La Roux released their Grammy winning debut album all the way back in 2009 and it offered up a slice of nostalgic 80s sounding synthpop with modern twists. It spawned massive hits such as ‘Bulletproof’ and ‘In For The Kill’ and had lead singer, Elly Jackson’s falsetto infecting many people’s ears. But then times got a bit tougher for La Roux after Jackson lost her voice due to performing anxiety and with it she lost the ability for her signature falsetto. After that her partner Ben Langmaid left due to artistic differences during the making of the album. Taking all this into account a five year gap isn’t too bad to be making a second record and like she said in an interview with BBC News on why it feels so long ‘things are quicker now, artists don’t hang around as much as they used to.’
Because of this long wait in the modern world this album has had a lot of anticipation behind it, and it doesn’t disappoint. To be honest nearly every song on this album is worthy enough to be a single just as much if not more so than most of the material on the debut. The thing that has been most effected from the gap in between albums is Jackson’s voice. She sings in a lower register a lot more frequently than before with her signature falsetto very rarely showing up at all and this actually works better than anticipated. The album of course is nostalgic of 80s pop music, but this time it has a bit more of a new wave flavour to it over straight up synthpop. Instead of the very heavy synths they had on the first album they now a lot lighter and have big scratchy guitars and funky bass lines that come up over the top. They all work perfectly together in making near perfect pop music, not original but damn near perfect most the time.
Melodically this album is an absolute gold mine. Nearly every song has at least three incredible melodies that stick in the back of your head like glue and they all weave into each other perfectly. This is best shown on songs like ‘Cruel Sexuality’ in which everything seems to come together at the end with melody on top of melody on top of melody until it creates a big crescendo. This is where La Roux’s biggest strengths lie, in their ability to make incredible pop songs. But not just incredibly fun pop songs, she makes great pop ballads such as the song ‘Let Me Down Gently’. Jackson is sounding her most sincere on this song and the instrumentation keeps on building and building creating a surprisingly emotion ballad.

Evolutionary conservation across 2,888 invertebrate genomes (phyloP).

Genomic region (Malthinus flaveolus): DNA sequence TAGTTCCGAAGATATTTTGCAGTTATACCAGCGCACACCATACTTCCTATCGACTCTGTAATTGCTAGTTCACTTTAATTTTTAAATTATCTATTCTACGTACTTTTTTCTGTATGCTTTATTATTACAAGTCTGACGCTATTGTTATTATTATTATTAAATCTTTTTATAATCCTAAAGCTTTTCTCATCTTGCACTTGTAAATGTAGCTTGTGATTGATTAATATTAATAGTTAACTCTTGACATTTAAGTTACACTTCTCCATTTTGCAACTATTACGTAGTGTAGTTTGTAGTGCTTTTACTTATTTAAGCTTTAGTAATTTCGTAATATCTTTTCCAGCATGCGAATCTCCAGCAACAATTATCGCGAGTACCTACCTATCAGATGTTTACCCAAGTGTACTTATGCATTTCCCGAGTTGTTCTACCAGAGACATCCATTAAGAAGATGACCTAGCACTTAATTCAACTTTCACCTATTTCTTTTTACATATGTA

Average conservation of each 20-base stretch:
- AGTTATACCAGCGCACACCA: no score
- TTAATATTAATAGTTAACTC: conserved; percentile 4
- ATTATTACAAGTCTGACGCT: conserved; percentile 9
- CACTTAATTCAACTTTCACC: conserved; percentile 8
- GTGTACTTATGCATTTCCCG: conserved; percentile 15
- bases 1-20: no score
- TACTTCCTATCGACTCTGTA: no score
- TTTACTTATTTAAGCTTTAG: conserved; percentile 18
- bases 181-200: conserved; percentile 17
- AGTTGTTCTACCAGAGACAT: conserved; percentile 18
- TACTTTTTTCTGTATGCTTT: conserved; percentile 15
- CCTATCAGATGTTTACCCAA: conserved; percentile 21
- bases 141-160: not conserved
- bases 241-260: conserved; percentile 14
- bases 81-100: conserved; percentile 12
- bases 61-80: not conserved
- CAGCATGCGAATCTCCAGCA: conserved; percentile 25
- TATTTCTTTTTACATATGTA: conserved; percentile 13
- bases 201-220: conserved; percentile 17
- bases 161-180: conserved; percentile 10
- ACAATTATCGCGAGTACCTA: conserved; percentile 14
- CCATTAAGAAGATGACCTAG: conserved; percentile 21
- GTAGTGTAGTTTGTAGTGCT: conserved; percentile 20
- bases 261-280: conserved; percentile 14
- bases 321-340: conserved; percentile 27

It would appear that in their five year gap La Roux also became very interested in sexual ways and the ways it affects us. It’s an unoriginal subject of course but they don’t half do it well and it’s a step up from the basic (yet satisfying) love songs from the first album. Jackson sings of being trapped inside a relationship and how sex is being used against her on the song ‘cruel sexuality’. She sings of a man being unfaithful on the album standout ‘Sexotheque’ and how she would bet money that this man is seeing what could possibly be a prostitute in his spare time. She also sings of the upsides of relationships and sex in the song ‘Paradise Hits You’ where she sings about how perfect a relationship can feel. The album shows the pros and cons of every relationship.
If there is anything on this album that lets it down it’s the final track on here ‘The Feeling’. The songs feels extremely out of place partly due to the fact that the bar was set so high by every other track on here and partly because it feels more like a demo track. It has La Roux singing in her old falsetto voicing and features some baffling production choices in the instrumentation. This song is a loss of footing but not enough to ruin the album.
It may have been a little wait for an album in modern day music but it’s certainly not the let down that many albums are after little breaks. Let’s hope that La Roux has found sure ground and is able to keep churning out great albums such as their first two.